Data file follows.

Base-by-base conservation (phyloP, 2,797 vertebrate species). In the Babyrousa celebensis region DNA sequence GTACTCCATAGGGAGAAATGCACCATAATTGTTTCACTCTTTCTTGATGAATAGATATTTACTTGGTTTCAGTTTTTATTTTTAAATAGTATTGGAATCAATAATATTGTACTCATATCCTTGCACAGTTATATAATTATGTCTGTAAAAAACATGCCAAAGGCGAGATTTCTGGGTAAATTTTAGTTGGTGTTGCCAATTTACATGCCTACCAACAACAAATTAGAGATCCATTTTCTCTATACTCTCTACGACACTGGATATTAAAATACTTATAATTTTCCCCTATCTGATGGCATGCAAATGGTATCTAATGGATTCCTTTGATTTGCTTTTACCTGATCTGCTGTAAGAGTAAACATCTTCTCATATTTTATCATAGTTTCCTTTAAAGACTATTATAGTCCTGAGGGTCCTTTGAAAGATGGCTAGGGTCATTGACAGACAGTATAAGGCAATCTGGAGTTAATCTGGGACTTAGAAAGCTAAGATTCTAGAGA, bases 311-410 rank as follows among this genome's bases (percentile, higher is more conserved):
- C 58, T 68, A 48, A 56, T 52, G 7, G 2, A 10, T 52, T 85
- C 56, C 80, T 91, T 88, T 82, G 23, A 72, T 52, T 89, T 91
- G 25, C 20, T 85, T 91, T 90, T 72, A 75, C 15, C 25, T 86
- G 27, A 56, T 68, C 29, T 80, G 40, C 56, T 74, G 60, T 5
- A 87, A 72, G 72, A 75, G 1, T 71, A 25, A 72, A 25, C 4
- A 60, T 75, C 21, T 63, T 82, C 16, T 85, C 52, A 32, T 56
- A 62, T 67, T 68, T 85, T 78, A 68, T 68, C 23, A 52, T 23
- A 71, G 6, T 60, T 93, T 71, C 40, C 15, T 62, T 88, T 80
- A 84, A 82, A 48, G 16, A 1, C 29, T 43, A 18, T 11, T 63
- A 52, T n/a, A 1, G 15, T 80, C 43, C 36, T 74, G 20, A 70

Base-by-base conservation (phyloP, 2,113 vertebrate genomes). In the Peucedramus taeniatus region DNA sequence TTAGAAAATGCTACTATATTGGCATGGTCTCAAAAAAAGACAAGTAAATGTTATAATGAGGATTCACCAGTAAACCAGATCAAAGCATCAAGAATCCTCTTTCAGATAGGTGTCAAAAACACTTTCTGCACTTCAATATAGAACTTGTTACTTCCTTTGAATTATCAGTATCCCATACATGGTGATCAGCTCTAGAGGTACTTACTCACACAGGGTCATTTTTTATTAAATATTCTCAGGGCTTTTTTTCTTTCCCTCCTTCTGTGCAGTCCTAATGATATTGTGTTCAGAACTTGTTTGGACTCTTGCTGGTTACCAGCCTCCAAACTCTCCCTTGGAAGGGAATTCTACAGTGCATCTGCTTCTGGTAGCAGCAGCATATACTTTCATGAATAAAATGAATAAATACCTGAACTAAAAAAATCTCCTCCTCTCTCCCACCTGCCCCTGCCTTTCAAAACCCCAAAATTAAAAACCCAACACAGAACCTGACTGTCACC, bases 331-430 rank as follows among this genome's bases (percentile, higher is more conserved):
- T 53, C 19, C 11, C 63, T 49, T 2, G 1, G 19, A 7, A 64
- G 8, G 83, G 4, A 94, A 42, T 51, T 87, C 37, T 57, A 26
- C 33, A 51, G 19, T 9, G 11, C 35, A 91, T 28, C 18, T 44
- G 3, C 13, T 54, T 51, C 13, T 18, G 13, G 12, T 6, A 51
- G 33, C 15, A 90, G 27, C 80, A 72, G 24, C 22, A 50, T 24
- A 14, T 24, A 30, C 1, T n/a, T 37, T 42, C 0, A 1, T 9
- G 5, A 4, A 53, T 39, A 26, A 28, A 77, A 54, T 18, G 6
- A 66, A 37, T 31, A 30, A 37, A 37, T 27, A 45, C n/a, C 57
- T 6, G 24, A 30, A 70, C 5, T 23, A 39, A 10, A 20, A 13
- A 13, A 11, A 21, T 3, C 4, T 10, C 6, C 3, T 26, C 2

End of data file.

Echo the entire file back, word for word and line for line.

Base-by-base conservation (phyloP, 2,797 vertebrate species). In the Babyrousa celebensis region DNA sequence GTACTCCATAGGGAGAAATGCACCATAATTGTTTCACTCTTTCTTGATGAATAGATATTTACTTGGTTTCAGTTTTTATTTTTAAATAGTATTGGAATCAATAATATTGTACTCATATCCTTGCACAGTTATATAATTATGTCTGTAAAAAACATGCCAAAGGCGAGATTTCTGGGTAAATTTTAGTTGGTGTTGCCAATTTACATGCCTACCAACAACAAATTAGAGATCCATTTTCTCTATACTCTCTACGACACTGGATATTAAAATACTTATAATTTTCCCCTATCTGATGGCATGCAAATGGTATCTAATGGATTCCTTTGATTTGCTTTTACCTGATCTGCTGTAAGAGTAAACATCTTCTCATATTTTATCATAGTTTCCTTTAAAGACTATTATAGTCCTGAGGGTCCTTTGAAAGATGGCTAGGGTCATTGACAGACAGTATAAGGCAATCTGGAGTTAATCTGGGACTTAGAAAGCTAAGATTCTAGAGA, bases 311-410 rank as follows among this genome's bases (percentile, higher is more conserved):
- C 58, T 68, A 48, A 56, T 52, G 7, G 2, A 10, T 52, T 85
- C 56, C 80, T 91, T 88, T 82, G 23, A 72, T 52, T 89, T 91
- G 25, C 20, T 85, T 91, T 90, T 72, A 75, C 15, C 25, T 86
- G 27, A 56, T 68, C 29, T 80, G 40, C 56, T 74, G 60, T 5
- A 87, A 72, G 72, A 75, G 1, T 71, A 25, A 72, A 25, C 4
- A 60, T 75, C 21, T 63, T 82, C 16, T 85, C 52, A 32, T 56
- A 62, T 67, T 68, T 85, T 78, A 68, T 68, C 23, A 52, T 23
- A 71, G 6, T 60, T 93, T 71, C 40, C 15, T 62, T 88, T 80
- A 84, A 82, A 48, G 16, A 1, C 29, T 43, A 18, T 11, T 63
- A 52, T n/a, A 1, G 15, T 80, C 43, C 36, T 74, G 20, A 70

Base-by-base conservation (phyloP, 2,113 vertebrate genomes). In the Peucedramus taeniatus region DNA sequence TTAGAAAATGCTACTATATTGGCATGGTCTCAAAAAAAGACAAGTAAATGTTATAATGAGGATTCACCAGTAAACCAGATCAAAGCATCAAGAATCCTCTTTCAGATAGGTGTCAAAAACACTTTCTGCACTTCAATATAGAACTTGTTACTTCCTTTGAATTATCAGTATCCCATACATGGTGATCAGCTCTAGAGGTACTTACTCACACAGGGTCATTTTTTATTAAATATTCTCAGGGCTTTTTTTCTTTCCCTCCTTCTGTGCAGTCCTAATGATATTGTGTTCAGAACTTGTTTGGACTCTTGCTGGTTACCAGCCTCCAAACTCTCCCTTGGAAGGGAATTCTACAGTGCATCTGCTTCTGGTAGCAGCAGCATATACTTTCATGAATAAAATGAATAAATACCTGAACTAAAAAAATCTCCTCCTCTCTCCCACCTGCCCCTGCCTTTCAAAACCCCAAAATTAAAAACCCAACACAGAACCTGACTGTCACC, bases 331-430 rank as follows among this genome's bases (percentile, higher is more conserved):
- T 53, C 19, C 11, C 63, T 49, T 2, G 1, G 19, A 7, A 64
- G 8, G 83, G 4, A 94, A 42, T 51, T 87, C 37, T 57, A 26
- C 33, A 51, G 19, T 9, G 11, C 35, A 91, T 28, C 18, T 44
- G 3, C 13, T 54, T 51, C 13, T 18, G 13, G 12, T 6, A 51
- G 33, C 15, A 90, G 27, C 80, A 72, G 24, C 22, A 50, T 24
- A 14, T 24, A 30, C 1, T n/a, T 37, T 42, C 0, A 1, T 9
- G 5, A 4, A 53, T 39, A 26, A 28, A 77, A 54, T 18, G 6
- A 66, A 37, T 31, A 30, A 37, A 37, T 27, A 45, C n/a, C 57
- T 6, G 24, A 30, A 70, C 5, T 23, A 39, A 10, A 20, A 13
- A 13, A 11, A 21, T 3, C 4, T 10, C 6, C 3, T 26, C 2